No one has used this road since
The end of World War II when
Rain came down for eight days
Drowning the wood, abandoning
Even the golden voices of the animals
That once lived here.
It wasn’t that it was dark,
Thoughts could easily become more dense
Than the crippled light that insisted
On being there despite having been foreclosed
And locked with thorns that seemed
Sharper than memory when unfolded.
But we came here anyway, if only
To be troubled by the fact that the road
Refused to go away or stop leading
To anywhere; a cut where, looking ahead
One could see the trees break and an open
Meadow lean ahead all the way to the lake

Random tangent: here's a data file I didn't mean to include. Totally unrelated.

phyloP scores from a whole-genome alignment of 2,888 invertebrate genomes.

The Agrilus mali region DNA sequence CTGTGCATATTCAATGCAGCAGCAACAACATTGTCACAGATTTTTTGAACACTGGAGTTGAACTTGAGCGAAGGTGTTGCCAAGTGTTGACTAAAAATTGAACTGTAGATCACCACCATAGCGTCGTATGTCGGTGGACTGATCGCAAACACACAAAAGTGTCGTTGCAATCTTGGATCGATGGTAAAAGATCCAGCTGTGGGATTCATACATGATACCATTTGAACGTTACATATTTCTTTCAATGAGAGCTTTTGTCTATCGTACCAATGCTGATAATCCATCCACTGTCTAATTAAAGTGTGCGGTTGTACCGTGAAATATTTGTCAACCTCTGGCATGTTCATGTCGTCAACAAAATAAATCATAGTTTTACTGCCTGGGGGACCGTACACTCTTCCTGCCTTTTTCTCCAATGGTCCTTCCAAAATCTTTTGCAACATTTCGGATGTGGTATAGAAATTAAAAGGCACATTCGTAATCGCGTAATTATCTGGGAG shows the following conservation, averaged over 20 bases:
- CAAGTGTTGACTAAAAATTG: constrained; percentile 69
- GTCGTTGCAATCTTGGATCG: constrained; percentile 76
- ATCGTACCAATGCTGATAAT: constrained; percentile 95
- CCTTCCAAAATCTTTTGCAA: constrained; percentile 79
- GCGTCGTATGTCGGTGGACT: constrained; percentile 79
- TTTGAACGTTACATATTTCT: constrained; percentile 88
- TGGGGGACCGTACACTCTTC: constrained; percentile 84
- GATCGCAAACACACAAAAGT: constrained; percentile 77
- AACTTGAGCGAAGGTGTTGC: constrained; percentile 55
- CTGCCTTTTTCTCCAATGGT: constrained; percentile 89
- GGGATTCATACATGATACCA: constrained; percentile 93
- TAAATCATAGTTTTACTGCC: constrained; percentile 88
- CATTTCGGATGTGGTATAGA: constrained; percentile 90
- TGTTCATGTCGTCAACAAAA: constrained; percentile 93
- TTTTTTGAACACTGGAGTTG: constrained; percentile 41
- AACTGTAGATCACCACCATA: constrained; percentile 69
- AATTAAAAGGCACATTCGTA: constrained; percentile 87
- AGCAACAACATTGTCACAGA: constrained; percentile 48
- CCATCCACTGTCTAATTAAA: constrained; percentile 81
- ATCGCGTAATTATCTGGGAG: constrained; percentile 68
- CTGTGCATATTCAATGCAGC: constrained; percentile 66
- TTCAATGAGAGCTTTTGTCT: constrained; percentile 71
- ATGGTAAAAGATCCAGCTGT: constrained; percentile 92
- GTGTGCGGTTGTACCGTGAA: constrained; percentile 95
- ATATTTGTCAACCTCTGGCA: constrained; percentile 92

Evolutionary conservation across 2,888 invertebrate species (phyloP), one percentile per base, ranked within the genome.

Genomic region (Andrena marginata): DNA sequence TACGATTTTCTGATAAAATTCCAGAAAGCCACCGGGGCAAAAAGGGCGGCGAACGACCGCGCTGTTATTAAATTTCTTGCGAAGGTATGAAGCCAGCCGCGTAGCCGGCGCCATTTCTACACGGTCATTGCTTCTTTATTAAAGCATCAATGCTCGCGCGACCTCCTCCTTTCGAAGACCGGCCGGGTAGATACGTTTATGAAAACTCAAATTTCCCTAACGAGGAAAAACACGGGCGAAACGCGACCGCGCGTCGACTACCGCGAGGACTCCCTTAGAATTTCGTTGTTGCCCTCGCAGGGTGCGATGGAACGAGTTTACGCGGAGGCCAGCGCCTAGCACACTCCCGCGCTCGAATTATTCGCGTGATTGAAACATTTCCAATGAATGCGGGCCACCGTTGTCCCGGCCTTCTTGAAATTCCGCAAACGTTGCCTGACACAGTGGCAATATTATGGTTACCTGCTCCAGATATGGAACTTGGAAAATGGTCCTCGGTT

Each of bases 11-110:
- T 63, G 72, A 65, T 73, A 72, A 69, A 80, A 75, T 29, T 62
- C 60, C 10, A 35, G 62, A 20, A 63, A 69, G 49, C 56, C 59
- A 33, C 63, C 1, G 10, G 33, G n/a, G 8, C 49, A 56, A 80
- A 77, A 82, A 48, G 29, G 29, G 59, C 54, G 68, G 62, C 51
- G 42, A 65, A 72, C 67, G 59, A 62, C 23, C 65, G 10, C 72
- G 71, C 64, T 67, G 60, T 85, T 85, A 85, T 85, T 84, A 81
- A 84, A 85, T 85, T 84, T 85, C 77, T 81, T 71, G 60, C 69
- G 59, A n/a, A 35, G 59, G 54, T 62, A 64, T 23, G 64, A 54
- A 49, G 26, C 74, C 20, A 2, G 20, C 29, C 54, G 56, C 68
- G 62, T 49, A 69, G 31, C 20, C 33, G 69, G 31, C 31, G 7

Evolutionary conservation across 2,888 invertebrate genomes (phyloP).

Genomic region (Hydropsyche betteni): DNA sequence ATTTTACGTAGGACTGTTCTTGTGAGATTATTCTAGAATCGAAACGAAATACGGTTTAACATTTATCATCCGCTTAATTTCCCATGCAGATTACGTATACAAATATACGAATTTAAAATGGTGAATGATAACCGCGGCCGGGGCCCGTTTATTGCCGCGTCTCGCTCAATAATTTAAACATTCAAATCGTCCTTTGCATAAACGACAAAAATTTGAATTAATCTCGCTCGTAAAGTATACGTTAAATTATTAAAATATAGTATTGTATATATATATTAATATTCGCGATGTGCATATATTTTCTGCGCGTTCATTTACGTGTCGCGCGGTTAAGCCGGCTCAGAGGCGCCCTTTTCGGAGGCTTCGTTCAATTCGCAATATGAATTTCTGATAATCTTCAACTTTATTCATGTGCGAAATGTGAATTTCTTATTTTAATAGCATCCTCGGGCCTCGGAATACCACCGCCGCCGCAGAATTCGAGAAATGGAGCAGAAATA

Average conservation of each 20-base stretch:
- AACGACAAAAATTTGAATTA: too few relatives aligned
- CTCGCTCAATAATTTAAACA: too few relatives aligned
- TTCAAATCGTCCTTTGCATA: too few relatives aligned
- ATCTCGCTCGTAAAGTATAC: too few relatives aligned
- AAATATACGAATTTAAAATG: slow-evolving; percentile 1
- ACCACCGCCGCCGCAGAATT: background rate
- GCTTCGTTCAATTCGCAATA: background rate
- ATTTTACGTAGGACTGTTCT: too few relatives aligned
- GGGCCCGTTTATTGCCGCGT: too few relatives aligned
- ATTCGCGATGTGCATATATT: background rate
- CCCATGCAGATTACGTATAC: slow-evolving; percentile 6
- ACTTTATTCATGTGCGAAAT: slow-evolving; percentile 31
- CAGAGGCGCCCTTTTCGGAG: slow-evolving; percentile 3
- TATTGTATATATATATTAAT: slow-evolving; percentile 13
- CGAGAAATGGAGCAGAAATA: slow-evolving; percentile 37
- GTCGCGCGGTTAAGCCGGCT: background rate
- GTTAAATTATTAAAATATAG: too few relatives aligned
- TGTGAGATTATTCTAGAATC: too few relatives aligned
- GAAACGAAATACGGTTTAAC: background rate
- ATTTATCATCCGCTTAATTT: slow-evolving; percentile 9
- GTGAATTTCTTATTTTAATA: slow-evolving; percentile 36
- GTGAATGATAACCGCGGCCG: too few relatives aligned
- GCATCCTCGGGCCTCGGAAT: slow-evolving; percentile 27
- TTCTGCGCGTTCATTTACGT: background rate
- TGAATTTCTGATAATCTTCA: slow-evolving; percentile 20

Shore. In the summer there were fireflies
That received the place like a memory.
Summer is gone, the war is gone
And we, for want of learning something special,
Something to place at the service of trying
To understand all the histories all over again,
Cause us to falter a bit and look
Cautiously about us to see if we can
Explain anything about this loss or the place
Itself that might leave us feeling
Intrusive about our need to be here.
The placid shadows, the mothers calling
Their sons home to dinner across the fields.